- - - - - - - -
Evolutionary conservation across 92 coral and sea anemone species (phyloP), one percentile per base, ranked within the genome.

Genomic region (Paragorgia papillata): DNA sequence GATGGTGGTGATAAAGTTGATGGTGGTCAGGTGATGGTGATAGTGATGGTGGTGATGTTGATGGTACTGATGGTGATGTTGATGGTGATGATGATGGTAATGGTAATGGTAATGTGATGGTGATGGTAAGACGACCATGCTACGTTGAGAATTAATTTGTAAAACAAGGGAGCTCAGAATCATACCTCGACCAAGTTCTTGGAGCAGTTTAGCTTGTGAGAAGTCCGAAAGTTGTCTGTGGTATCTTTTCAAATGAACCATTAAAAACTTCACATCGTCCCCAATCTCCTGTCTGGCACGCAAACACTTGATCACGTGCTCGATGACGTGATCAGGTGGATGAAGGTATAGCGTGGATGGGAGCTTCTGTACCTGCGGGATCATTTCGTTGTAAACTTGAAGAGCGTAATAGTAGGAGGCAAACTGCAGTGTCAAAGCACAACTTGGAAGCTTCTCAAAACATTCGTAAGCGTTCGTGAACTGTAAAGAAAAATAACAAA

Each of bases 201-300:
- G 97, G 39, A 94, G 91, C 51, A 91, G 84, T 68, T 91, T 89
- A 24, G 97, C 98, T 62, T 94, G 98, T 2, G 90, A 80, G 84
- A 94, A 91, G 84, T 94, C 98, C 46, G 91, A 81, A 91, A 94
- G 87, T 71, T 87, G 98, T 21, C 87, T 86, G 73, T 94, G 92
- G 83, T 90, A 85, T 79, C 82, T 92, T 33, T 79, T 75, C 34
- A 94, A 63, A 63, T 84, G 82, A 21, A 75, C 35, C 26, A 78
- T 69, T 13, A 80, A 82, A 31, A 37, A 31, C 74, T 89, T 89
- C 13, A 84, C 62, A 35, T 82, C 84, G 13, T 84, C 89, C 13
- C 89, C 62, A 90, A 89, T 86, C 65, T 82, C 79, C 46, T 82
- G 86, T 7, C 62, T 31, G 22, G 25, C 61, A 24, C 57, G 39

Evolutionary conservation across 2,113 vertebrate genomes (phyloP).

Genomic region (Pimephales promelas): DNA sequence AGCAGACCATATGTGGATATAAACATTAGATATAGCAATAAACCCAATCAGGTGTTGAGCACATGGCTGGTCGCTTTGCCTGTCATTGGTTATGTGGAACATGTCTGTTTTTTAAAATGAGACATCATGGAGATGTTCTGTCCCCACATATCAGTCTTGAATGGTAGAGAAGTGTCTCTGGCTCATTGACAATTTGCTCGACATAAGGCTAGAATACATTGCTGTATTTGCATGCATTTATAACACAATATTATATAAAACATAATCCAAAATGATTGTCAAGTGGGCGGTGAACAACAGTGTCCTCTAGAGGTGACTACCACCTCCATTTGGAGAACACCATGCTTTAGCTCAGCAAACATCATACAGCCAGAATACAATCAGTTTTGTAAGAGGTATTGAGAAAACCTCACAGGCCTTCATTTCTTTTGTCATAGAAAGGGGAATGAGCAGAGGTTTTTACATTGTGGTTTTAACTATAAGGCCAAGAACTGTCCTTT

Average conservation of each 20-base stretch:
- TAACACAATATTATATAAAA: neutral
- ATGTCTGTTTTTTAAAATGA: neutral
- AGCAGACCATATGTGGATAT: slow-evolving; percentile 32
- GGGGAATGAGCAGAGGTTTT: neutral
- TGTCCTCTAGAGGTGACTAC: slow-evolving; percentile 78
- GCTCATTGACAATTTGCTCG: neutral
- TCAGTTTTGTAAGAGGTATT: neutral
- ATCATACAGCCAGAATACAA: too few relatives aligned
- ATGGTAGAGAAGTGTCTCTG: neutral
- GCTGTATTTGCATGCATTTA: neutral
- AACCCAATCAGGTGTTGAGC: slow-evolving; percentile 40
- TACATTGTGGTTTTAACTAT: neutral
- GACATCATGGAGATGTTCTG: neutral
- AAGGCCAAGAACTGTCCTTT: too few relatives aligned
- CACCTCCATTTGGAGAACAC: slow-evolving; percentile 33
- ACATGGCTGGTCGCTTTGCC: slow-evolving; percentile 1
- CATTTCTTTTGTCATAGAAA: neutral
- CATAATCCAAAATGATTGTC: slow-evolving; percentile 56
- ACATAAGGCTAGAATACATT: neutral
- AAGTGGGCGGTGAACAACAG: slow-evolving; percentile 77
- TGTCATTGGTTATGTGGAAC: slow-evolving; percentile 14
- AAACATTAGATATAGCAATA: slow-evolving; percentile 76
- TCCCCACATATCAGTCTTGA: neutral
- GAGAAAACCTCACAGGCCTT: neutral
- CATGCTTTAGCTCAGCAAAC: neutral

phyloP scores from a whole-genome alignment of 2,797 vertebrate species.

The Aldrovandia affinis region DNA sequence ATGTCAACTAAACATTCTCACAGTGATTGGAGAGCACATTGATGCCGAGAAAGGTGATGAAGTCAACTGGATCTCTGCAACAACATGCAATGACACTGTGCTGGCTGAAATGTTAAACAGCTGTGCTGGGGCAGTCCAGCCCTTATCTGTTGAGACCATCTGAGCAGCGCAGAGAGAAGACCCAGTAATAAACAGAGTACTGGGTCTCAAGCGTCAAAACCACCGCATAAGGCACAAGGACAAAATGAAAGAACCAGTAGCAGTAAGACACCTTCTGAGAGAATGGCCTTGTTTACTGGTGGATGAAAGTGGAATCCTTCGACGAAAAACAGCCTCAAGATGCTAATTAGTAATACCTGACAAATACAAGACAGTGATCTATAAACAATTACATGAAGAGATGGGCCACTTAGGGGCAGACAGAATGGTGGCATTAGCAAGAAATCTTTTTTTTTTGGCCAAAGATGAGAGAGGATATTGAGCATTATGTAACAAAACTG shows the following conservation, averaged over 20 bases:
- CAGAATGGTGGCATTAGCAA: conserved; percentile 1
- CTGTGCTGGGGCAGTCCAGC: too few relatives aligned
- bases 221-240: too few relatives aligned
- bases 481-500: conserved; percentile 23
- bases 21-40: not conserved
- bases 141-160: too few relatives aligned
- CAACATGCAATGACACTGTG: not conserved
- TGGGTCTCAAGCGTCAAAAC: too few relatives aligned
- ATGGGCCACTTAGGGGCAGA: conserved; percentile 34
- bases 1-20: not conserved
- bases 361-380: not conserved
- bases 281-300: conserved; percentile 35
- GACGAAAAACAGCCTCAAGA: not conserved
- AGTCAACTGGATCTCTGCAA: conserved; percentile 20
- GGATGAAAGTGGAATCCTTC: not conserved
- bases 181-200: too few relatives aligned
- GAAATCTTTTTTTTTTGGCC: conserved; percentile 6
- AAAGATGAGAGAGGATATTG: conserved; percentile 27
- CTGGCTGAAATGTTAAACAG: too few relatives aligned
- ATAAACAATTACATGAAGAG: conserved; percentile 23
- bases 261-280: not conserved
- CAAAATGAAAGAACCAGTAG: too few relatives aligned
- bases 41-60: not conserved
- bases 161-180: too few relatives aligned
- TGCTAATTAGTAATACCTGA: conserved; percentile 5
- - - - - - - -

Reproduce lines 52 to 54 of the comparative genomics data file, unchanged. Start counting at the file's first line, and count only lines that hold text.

- ATGGGCCACTTAGGGGCAGA: conserved; percentile 34
- bases 1-20: not conserved
- bases 361-380: not conserved